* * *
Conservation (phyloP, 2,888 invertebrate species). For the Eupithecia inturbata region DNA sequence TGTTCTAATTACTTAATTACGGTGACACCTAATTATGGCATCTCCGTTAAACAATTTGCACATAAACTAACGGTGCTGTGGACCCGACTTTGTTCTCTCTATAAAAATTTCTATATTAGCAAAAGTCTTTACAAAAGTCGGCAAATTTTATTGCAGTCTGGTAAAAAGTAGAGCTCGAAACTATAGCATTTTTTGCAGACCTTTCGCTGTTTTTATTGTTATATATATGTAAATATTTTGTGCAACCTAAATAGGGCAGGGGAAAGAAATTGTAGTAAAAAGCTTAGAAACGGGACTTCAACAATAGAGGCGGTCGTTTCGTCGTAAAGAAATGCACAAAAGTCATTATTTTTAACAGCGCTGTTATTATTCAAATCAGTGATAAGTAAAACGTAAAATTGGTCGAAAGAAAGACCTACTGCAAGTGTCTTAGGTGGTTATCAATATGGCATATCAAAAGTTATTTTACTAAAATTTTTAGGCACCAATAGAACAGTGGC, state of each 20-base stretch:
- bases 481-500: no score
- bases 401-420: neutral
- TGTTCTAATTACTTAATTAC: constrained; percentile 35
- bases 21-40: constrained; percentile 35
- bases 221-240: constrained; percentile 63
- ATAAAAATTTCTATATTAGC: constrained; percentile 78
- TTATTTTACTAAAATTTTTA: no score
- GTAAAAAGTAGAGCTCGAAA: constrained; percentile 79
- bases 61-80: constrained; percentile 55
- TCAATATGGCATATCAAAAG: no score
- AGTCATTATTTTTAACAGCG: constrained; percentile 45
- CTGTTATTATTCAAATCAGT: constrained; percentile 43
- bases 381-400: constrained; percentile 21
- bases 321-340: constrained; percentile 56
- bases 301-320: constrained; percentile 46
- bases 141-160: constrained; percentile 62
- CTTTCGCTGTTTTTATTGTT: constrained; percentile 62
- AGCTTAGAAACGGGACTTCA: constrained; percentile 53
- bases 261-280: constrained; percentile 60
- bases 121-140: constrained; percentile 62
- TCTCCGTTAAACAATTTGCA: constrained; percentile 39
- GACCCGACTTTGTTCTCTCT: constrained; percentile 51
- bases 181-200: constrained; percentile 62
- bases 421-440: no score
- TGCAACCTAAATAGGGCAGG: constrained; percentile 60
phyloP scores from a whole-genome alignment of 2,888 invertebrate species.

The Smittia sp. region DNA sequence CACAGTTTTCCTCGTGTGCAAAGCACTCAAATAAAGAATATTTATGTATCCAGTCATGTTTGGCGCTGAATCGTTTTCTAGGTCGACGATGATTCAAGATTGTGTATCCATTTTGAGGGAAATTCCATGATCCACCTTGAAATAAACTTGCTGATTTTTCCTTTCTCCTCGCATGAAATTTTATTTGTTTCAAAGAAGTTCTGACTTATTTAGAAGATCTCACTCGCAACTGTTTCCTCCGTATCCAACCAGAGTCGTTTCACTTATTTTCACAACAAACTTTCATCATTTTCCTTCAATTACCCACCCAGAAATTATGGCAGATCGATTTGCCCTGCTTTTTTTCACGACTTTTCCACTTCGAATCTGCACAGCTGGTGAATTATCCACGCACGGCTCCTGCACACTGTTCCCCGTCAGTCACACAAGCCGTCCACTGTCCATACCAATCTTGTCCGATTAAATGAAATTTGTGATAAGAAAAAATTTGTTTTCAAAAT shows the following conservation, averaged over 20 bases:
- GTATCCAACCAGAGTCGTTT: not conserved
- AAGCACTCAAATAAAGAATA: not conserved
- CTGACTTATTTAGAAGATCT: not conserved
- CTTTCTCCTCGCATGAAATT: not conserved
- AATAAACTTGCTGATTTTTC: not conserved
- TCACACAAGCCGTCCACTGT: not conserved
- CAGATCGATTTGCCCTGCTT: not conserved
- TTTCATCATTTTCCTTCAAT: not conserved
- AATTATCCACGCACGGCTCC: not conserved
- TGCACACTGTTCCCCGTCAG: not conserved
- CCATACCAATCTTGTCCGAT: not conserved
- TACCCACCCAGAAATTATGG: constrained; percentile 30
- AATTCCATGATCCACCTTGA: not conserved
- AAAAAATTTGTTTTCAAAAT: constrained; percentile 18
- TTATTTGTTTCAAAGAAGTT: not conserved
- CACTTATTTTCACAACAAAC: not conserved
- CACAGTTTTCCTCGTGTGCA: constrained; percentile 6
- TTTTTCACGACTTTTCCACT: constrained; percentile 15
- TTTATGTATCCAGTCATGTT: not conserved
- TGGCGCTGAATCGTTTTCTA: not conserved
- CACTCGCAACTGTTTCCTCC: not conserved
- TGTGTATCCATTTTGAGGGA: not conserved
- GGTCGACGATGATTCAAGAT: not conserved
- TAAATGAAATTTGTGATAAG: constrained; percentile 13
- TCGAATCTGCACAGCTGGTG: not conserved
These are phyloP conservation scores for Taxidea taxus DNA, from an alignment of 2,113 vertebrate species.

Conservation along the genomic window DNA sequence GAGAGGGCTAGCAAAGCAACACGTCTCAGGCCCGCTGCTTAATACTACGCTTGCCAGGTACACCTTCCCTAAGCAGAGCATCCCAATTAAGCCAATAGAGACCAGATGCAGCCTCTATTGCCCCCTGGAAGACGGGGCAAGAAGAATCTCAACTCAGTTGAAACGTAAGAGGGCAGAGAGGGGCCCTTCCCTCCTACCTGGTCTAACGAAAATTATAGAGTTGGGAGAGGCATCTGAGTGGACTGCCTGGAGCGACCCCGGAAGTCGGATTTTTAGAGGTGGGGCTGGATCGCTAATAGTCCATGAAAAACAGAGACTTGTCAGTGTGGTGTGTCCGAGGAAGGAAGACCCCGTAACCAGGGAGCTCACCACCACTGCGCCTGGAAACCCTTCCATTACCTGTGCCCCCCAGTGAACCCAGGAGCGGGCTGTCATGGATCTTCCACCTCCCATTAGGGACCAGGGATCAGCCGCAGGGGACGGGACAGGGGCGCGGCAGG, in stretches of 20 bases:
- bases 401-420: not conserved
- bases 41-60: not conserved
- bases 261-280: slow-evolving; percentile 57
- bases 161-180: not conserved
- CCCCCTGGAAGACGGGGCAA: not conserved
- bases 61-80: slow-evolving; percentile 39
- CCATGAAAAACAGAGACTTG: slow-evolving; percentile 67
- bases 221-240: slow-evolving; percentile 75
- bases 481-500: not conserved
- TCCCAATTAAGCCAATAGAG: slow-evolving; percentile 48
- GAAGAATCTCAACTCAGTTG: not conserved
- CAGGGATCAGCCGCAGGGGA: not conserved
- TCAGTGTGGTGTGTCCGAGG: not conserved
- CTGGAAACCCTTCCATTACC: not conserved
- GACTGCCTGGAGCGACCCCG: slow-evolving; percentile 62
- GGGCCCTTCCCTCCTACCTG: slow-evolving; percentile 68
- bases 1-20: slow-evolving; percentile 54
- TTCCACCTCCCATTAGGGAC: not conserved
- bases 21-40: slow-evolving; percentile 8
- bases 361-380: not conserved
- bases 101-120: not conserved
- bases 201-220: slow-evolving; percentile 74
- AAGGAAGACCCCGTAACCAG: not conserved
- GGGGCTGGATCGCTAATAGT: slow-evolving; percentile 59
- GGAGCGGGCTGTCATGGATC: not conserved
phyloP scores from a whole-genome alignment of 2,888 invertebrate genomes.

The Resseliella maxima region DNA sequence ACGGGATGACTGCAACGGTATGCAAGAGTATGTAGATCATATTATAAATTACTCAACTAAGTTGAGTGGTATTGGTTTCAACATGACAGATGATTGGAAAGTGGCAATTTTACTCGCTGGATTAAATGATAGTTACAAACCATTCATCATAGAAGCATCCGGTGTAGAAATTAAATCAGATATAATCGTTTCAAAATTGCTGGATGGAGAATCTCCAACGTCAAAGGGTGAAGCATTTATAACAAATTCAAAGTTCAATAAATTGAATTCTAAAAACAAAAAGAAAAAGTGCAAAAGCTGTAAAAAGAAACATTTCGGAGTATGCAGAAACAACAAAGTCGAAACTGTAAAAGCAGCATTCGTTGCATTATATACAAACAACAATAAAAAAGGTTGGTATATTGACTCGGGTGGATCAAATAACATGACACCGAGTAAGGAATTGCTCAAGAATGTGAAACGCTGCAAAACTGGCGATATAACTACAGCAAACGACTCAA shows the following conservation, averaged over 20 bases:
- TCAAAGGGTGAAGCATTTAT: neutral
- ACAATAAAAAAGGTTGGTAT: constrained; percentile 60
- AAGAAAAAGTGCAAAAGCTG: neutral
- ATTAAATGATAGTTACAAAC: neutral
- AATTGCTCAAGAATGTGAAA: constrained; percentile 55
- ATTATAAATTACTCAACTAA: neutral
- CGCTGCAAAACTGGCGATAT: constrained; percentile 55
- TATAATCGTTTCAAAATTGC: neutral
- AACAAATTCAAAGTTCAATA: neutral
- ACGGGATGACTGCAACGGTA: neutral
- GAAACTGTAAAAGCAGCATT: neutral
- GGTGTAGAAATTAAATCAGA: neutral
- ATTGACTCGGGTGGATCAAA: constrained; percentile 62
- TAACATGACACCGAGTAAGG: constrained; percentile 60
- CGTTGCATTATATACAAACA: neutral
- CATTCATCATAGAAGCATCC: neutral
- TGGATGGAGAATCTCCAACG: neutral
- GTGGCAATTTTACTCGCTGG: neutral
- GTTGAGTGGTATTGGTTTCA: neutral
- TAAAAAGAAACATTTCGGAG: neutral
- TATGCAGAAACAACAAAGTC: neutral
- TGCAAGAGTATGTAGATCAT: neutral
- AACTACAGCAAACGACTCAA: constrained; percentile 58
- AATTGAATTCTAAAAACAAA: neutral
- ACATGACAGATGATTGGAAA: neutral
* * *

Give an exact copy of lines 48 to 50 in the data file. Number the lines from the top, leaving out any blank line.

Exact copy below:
- TGGCGCTGAATCGTTTTCTA: not conserved
- CACTCGCAACTGTTTCCTCC: not conserved
- TGTGTATCCATTTTGAGGGA: not conserved